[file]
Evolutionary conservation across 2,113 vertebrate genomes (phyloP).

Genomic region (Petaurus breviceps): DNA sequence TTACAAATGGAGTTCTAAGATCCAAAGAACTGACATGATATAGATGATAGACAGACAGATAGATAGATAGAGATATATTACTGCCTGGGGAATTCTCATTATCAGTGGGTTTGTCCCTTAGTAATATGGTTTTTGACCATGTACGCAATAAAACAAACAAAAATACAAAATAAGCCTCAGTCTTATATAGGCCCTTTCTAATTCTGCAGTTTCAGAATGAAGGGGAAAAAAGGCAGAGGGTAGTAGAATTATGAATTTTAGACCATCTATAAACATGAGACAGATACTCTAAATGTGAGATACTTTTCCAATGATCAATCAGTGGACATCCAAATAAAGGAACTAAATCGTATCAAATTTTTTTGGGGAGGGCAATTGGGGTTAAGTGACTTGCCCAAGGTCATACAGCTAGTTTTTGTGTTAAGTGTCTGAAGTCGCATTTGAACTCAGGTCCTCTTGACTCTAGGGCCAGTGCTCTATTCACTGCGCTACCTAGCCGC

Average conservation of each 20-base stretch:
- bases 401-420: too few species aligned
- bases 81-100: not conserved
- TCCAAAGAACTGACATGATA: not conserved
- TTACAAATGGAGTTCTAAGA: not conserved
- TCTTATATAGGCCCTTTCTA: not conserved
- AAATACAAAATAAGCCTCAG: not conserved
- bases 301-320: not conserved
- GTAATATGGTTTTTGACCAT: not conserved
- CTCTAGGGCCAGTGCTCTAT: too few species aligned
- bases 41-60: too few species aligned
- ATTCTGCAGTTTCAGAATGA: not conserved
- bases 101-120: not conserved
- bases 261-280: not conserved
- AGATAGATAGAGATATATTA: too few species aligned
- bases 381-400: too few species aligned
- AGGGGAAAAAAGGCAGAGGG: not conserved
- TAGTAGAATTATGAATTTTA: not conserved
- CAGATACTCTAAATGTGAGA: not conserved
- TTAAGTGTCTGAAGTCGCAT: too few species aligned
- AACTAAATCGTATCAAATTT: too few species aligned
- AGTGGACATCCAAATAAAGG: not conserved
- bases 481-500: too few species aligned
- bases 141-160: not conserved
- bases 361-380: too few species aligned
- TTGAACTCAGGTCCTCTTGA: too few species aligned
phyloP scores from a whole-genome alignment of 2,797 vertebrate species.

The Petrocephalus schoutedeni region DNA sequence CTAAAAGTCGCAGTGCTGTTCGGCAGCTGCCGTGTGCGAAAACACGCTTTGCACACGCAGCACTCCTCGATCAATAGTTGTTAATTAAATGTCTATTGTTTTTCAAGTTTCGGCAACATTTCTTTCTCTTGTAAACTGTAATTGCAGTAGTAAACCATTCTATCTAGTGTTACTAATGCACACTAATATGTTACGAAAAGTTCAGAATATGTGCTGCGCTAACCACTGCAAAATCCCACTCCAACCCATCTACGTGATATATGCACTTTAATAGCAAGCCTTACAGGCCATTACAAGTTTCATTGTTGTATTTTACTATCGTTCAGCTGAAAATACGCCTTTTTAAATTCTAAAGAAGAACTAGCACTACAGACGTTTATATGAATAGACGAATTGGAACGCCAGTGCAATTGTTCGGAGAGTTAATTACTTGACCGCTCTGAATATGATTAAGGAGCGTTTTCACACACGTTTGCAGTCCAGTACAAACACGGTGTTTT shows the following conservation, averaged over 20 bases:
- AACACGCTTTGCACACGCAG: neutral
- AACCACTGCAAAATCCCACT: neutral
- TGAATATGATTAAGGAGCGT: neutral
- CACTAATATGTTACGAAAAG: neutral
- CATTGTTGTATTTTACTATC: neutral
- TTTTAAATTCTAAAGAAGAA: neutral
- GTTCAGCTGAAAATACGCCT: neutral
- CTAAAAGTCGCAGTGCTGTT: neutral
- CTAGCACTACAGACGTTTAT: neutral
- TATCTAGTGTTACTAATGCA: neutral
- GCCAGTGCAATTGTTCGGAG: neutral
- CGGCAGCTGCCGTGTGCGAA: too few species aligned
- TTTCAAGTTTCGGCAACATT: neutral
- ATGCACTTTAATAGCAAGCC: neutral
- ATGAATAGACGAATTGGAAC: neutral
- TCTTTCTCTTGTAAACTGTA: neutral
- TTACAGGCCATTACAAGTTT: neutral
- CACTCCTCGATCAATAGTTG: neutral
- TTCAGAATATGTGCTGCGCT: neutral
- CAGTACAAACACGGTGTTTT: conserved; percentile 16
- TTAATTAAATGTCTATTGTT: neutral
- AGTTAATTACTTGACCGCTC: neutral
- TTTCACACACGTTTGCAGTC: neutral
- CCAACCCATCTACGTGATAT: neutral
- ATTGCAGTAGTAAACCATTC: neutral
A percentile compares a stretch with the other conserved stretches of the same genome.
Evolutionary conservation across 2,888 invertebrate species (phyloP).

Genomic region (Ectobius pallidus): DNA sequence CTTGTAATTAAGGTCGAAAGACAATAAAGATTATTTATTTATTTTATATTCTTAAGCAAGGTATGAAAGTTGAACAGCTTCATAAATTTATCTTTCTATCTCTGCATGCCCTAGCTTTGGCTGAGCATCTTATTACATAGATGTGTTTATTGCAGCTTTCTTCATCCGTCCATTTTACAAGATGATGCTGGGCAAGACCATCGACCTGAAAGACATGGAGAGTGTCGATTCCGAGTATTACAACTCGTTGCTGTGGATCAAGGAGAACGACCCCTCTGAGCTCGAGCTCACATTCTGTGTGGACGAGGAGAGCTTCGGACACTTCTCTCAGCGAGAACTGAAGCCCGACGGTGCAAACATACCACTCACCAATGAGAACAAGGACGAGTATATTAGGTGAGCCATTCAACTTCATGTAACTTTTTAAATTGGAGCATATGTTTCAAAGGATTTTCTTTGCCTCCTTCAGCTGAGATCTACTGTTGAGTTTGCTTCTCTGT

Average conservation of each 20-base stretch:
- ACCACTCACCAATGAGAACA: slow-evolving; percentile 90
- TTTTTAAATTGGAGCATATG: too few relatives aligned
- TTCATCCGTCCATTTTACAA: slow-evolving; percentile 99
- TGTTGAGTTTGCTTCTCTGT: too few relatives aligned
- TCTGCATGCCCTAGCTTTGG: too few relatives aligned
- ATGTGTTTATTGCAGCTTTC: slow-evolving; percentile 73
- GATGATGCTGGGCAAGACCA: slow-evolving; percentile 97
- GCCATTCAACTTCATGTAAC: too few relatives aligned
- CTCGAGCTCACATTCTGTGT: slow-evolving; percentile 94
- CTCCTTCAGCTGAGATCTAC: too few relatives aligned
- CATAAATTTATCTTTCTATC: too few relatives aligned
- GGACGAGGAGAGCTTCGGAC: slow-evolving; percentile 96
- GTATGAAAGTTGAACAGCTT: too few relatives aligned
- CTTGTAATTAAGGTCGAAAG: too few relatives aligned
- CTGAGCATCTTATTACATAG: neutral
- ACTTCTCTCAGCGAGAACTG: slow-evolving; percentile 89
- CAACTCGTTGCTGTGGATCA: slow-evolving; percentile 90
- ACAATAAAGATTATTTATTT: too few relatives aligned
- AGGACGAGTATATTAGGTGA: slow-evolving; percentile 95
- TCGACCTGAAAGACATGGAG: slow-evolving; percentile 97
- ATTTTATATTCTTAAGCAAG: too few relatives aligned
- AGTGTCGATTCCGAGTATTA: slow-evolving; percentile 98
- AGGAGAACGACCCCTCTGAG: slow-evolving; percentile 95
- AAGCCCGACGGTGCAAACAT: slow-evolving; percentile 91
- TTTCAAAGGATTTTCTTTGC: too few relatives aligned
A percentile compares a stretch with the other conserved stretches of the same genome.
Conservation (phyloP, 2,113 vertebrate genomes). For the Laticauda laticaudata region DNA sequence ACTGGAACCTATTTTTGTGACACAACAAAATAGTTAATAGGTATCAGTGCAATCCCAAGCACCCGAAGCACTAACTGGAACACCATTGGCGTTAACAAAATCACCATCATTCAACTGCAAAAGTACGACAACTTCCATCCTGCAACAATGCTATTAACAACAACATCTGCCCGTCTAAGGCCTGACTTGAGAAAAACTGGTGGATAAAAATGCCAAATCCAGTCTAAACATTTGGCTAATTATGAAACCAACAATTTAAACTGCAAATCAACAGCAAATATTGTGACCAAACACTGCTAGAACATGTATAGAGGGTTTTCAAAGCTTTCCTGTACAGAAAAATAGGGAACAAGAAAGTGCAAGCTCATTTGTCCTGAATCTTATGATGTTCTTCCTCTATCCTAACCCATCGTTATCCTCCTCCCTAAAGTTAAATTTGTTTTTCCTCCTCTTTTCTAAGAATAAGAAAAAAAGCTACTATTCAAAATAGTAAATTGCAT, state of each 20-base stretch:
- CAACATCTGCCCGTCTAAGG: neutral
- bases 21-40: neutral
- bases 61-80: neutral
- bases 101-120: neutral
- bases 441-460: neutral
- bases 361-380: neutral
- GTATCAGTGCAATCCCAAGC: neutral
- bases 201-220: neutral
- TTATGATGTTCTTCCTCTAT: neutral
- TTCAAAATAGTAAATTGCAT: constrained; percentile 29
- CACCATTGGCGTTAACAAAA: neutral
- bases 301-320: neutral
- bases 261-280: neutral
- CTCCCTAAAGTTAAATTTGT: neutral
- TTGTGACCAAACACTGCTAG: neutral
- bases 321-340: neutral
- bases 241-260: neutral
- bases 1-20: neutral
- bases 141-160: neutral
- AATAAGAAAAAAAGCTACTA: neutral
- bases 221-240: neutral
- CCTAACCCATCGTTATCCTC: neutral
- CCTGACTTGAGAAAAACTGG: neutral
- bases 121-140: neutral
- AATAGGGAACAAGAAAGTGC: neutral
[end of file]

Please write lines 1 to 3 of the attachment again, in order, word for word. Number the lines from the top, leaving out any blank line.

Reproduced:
Evolutionary conservation across 2,113 vertebrate genomes (phyloP).

Genomic region (Petaurus breviceps): DNA sequence TTACAAATGGAGTTCTAAGATCCAAAGAACTGACATGATATAGATGATAGACAGACAGATAGATAGATAGAGATATATTACTGCCTGGGGAATTCTCATTATCAGTGGGTTTGTCCCTTAGTAATATGGTTTTTGACCATGTACGCAATAAAACAAACAAAAATACAAAATAAGCCTCAGTCTTATATAGGCCCTTTCTAATTCTGCAGTTTCAGAATGAAGGGGAAAAAAGGCAGAGGGTAGTAGAATTATGAATTTTAGACCATCTATAAACATGAGACAGATACTCTAAATGTGAGATACTTTTCCAATGATCAATCAGTGGACATCCAAATAAAGGAACTAAATCGTATCAAATTTTTTTGGGGAGGGCAATTGGGGTTAAGTGACTTGCCCAAGGTCATACAGCTAGTTTTTGTGTTAAGTGTCTGAAGTCGCATTTGAACTCAGGTCCTCTTGACTCTAGGGCCAGTGCTCTATTCACTGCGCTACCTAGCCGC

Average conservation of each 20-base stretch: